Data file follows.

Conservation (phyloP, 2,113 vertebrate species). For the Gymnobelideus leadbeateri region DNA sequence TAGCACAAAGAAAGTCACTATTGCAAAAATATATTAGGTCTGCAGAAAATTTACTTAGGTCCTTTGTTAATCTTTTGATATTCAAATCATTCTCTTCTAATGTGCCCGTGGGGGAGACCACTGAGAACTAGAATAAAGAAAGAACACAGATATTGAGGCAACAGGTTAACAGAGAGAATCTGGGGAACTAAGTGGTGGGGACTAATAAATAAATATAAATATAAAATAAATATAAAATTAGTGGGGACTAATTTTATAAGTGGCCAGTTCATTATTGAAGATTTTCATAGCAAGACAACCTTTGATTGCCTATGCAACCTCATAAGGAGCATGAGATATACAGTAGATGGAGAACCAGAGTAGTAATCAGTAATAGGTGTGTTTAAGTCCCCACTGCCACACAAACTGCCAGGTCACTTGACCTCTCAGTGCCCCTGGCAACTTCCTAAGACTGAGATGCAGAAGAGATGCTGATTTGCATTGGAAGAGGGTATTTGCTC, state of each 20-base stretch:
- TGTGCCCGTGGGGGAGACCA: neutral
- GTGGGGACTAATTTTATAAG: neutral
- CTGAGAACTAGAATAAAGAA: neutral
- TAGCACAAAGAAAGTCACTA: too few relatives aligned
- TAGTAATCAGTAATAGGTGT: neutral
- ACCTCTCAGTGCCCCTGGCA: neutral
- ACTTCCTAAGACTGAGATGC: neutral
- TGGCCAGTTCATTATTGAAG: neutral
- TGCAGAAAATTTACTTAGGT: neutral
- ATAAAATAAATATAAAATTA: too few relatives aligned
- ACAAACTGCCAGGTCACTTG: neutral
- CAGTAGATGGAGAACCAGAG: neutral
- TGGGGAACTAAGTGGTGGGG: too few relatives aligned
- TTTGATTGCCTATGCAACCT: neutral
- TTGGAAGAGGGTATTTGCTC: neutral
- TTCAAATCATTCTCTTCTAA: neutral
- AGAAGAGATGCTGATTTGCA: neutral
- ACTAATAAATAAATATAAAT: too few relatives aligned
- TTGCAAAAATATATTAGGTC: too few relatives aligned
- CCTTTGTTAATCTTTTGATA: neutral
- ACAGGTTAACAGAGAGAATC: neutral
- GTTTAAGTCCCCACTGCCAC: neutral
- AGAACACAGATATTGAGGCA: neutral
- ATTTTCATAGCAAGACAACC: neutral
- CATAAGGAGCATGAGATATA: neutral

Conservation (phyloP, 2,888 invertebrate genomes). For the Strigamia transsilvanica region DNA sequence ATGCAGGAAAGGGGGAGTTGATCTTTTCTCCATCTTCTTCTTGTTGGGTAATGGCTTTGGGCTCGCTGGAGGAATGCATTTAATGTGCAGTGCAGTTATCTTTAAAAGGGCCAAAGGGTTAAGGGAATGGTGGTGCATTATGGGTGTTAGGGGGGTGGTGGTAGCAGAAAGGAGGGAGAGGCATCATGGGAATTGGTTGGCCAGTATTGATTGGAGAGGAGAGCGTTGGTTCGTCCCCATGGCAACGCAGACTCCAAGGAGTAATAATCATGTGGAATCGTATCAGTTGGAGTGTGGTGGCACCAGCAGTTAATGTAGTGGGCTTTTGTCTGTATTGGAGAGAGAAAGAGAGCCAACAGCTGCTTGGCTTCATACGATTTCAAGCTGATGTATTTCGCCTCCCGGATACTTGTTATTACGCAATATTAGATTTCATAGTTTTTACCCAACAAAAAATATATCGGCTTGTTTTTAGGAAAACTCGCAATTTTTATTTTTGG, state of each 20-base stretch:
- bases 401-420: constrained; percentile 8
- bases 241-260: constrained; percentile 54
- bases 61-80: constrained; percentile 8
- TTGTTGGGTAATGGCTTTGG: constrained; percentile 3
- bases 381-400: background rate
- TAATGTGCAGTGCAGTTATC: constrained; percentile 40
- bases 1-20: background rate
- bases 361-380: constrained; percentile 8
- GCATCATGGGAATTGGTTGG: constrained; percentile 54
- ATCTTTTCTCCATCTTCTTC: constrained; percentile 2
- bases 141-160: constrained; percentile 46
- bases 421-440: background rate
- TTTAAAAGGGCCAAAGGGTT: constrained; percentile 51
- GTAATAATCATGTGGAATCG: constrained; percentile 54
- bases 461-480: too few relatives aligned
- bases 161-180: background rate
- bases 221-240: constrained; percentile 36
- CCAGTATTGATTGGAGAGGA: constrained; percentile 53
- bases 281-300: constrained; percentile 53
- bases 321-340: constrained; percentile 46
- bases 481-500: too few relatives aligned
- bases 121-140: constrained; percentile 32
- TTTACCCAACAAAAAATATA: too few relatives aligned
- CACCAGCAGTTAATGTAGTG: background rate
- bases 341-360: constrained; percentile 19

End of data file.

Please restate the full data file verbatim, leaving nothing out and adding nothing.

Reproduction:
Conservation (phyloP, 2,113 vertebrate species). For the Gymnobelideus leadbeateri region DNA sequence TAGCACAAAGAAAGTCACTATTGCAAAAATATATTAGGTCTGCAGAAAATTTACTTAGGTCCTTTGTTAATCTTTTGATATTCAAATCATTCTCTTCTAATGTGCCCGTGGGGGAGACCACTGAGAACTAGAATAAAGAAAGAACACAGATATTGAGGCAACAGGTTAACAGAGAGAATCTGGGGAACTAAGTGGTGGGGACTAATAAATAAATATAAATATAAAATAAATATAAAATTAGTGGGGACTAATTTTATAAGTGGCCAGTTCATTATTGAAGATTTTCATAGCAAGACAACCTTTGATTGCCTATGCAACCTCATAAGGAGCATGAGATATACAGTAGATGGAGAACCAGAGTAGTAATCAGTAATAGGTGTGTTTAAGTCCCCACTGCCACACAAACTGCCAGGTCACTTGACCTCTCAGTGCCCCTGGCAACTTCCTAAGACTGAGATGCAGAAGAGATGCTGATTTGCATTGGAAGAGGGTATTTGCTC, state of each 20-base stretch:
- TGTGCCCGTGGGGGAGACCA: neutral
- GTGGGGACTAATTTTATAAG: neutral
- CTGAGAACTAGAATAAAGAA: neutral
- TAGCACAAAGAAAGTCACTA: too few relatives aligned
- TAGTAATCAGTAATAGGTGT: neutral
- ACCTCTCAGTGCCCCTGGCA: neutral
- ACTTCCTAAGACTGAGATGC: neutral
- TGGCCAGTTCATTATTGAAG: neutral
- TGCAGAAAATTTACTTAGGT: neutral
- ATAAAATAAATATAAAATTA: too few relatives aligned
- ACAAACTGCCAGGTCACTTG: neutral
- CAGTAGATGGAGAACCAGAG: neutral
- TGGGGAACTAAGTGGTGGGG: too few relatives aligned
- TTTGATTGCCTATGCAACCT: neutral
- TTGGAAGAGGGTATTTGCTC: neutral
- TTCAAATCATTCTCTTCTAA: neutral
- AGAAGAGATGCTGATTTGCA: neutral
- ACTAATAAATAAATATAAAT: too few relatives aligned
- TTGCAAAAATATATTAGGTC: too few relatives aligned
- CCTTTGTTAATCTTTTGATA: neutral
- ACAGGTTAACAGAGAGAATC: neutral
- GTTTAAGTCCCCACTGCCAC: neutral
- AGAACACAGATATTGAGGCA: neutral
- ATTTTCATAGCAAGACAACC: neutral
- CATAAGGAGCATGAGATATA: neutral

Conservation (phyloP, 2,888 invertebrate genomes). For the Strigamia transsilvanica region DNA sequence ATGCAGGAAAGGGGGAGTTGATCTTTTCTCCATCTTCTTCTTGTTGGGTAATGGCTTTGGGCTCGCTGGAGGAATGCATTTAATGTGCAGTGCAGTTATCTTTAAAAGGGCCAAAGGGTTAAGGGAATGGTGGTGCATTATGGGTGTTAGGGGGGTGGTGGTAGCAGAAAGGAGGGAGAGGCATCATGGGAATTGGTTGGCCAGTATTGATTGGAGAGGAGAGCGTTGGTTCGTCCCCATGGCAACGCAGACTCCAAGGAGTAATAATCATGTGGAATCGTATCAGTTGGAGTGTGGTGGCACCAGCAGTTAATGTAGTGGGCTTTTGTCTGTATTGGAGAGAGAAAGAGAGCCAACAGCTGCTTGGCTTCATACGATTTCAAGCTGATGTATTTCGCCTCCCGGATACTTGTTATTACGCAATATTAGATTTCATAGTTTTTACCCAACAAAAAATATATCGGCTTGTTTTTAGGAAAACTCGCAATTTTTATTTTTGG, state of each 20-base stretch:
- bases 401-420: constrained; percentile 8
- bases 241-260: constrained; percentile 54
- bases 61-80: constrained; percentile 8
- TTGTTGGGTAATGGCTTTGG: constrained; percentile 3
- bases 381-400: background rate
- TAATGTGCAGTGCAGTTATC: constrained; percentile 40
- bases 1-20: background rate
- bases 361-380: constrained; percentile 8
- GCATCATGGGAATTGGTTGG: constrained; percentile 54
- ATCTTTTCTCCATCTTCTTC: constrained; percentile 2
- bases 141-160: constrained; percentile 46
- bases 421-440: background rate
- TTTAAAAGGGCCAAAGGGTT: constrained; percentile 51
- GTAATAATCATGTGGAATCG: constrained; percentile 54
- bases 461-480: too few relatives aligned
- bases 161-180: background rate
- bases 221-240: constrained; percentile 36
- CCAGTATTGATTGGAGAGGA: constrained; percentile 53
- bases 281-300: constrained; percentile 53
- bases 321-340: constrained; percentile 46
- bases 481-500: too few relatives aligned
- bases 121-140: constrained; percentile 32
- TTTACCCAACAAAAAATATA: too few relatives aligned
- CACCAGCAGTTAATGTAGTG: background rate
- bases 341-360: constrained; percentile 19